It is considered the most attractive to tourists as it contains Khawr Ruri port, famously known as Samharam. Nearby, there are important ruins that date back to prehistoric times. The port was often mentioned in Greek, Hellenic and Arabic historical scrolls, being the main port for the export of frankincense in Dhofar. Therefore the khawr (lagoon) has gained special status, as it is not only a nature reserve, but an important heritage reserve as well, and has been included in the World Heritage List. Before that, it was a natural reserve helping to maintain the biological balance, where many fish, birds and plants live. The lagoon is connected to Wadi Darbat.
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The Sugar Dunes of Al Khaluf

A 4x4 experience

Close to the town of Filim, the Sugar Dunes of Al Khaluf truly live up to their name, with a vast expanse of white sand dunes stretching all the way to the coast. A 4WD vehicle is required to explore this area, and it is recommended to use the services of a guide.

White desert, also known as Sugar Dunes or Al Khaluf Dunes is another natural phenomenon in Oman located near fishing village of Al Khaluf, 400km south of Muscat. Khaluf sands is one of the most alluring locations in Oman, but also one of the most challenging for the inexperienced driver. The big white sand dunes that are found beyond the village of Khaluf are very soft, and only approachable with a good 4×4. The dunes are permanently exposed to strong winds from the ocean, and are constantly moving. This prevents them from hardening and, consequently, it is much easier to get stuck here than in other places where sand dunes exist.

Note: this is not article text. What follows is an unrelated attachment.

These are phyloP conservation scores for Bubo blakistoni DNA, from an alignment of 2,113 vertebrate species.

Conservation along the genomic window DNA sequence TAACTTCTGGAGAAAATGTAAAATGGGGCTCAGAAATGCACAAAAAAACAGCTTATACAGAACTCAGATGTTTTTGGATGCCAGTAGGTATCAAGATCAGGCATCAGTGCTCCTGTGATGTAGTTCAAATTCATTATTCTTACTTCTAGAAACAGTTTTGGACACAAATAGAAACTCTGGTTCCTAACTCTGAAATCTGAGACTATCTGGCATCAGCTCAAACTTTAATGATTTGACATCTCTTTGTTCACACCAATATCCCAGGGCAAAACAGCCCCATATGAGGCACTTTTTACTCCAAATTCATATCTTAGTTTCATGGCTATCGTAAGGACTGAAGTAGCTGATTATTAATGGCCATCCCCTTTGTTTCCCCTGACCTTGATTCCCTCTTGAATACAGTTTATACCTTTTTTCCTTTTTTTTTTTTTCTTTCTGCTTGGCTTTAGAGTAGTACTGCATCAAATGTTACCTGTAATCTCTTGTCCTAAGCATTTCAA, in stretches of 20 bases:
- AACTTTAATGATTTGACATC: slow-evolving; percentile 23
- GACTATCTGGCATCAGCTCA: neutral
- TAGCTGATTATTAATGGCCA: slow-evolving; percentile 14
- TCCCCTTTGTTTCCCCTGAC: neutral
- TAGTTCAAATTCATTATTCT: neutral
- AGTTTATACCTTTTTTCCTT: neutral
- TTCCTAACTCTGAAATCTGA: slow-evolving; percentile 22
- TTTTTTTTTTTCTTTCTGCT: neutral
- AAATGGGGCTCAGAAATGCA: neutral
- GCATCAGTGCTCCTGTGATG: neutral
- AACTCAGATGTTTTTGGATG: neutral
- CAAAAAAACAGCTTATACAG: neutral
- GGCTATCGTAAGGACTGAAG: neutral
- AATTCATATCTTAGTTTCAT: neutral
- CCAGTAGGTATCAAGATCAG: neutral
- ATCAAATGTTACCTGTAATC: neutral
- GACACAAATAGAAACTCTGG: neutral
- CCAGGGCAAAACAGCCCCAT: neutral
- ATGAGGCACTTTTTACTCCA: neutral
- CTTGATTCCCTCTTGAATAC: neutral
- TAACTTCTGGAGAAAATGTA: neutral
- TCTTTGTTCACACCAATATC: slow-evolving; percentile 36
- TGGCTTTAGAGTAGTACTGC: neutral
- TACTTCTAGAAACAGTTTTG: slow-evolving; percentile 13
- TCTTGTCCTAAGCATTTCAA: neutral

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Wadi Al Jizzi
Wadi Al Jizzi connects Al Batinah Coast to Al Buraimi, it is one of the oldest passages that crosses the Northern Oman Mountains. It was well known as a mining center for copper production in Oman. Today, it is famous for its rock formations from which copper is extracted. Pillow lavas (volcanic) are less than 35 km southwest of the main intersection with Sohar-Al Buraimi Road, and it overlooks the old road east of AS SUHAYLAH village. About 95 million years ago, this magma cooled at the bottom of the ocean and allowed people to enjoy the amazing formations and turn back millions of years.
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Day 11

Tiwi

Located between Sur and Muscat, the white pebble and sand beaches of Bimmah, Fins, and Tiwi are an incredible sight. The roads approaching Wadi Tiwi are twisty and narrow, and the perfect excuse to park the car and explore the area on foot. Villages along the route are surrounded by date palms and still use falaj, the traditional methods of irrigation. Close t o Wadi Tiwi is Wadi Shab, which can only be reached by boat or by wading across during low tide. Natural water pools, a waterfall and hidden cave await those entering the wadi. Bring your swimming gear and enjoy.

Oman Natural History Museum

Located at the Ministry of Heritage and Culture

The Oman Natural History Museum provides a fascinating insight into the geological heritage of the Sultanate and its impressive flora and fauna, with displays of mammals, insects and birds as well as a beautiful botanical garden outside.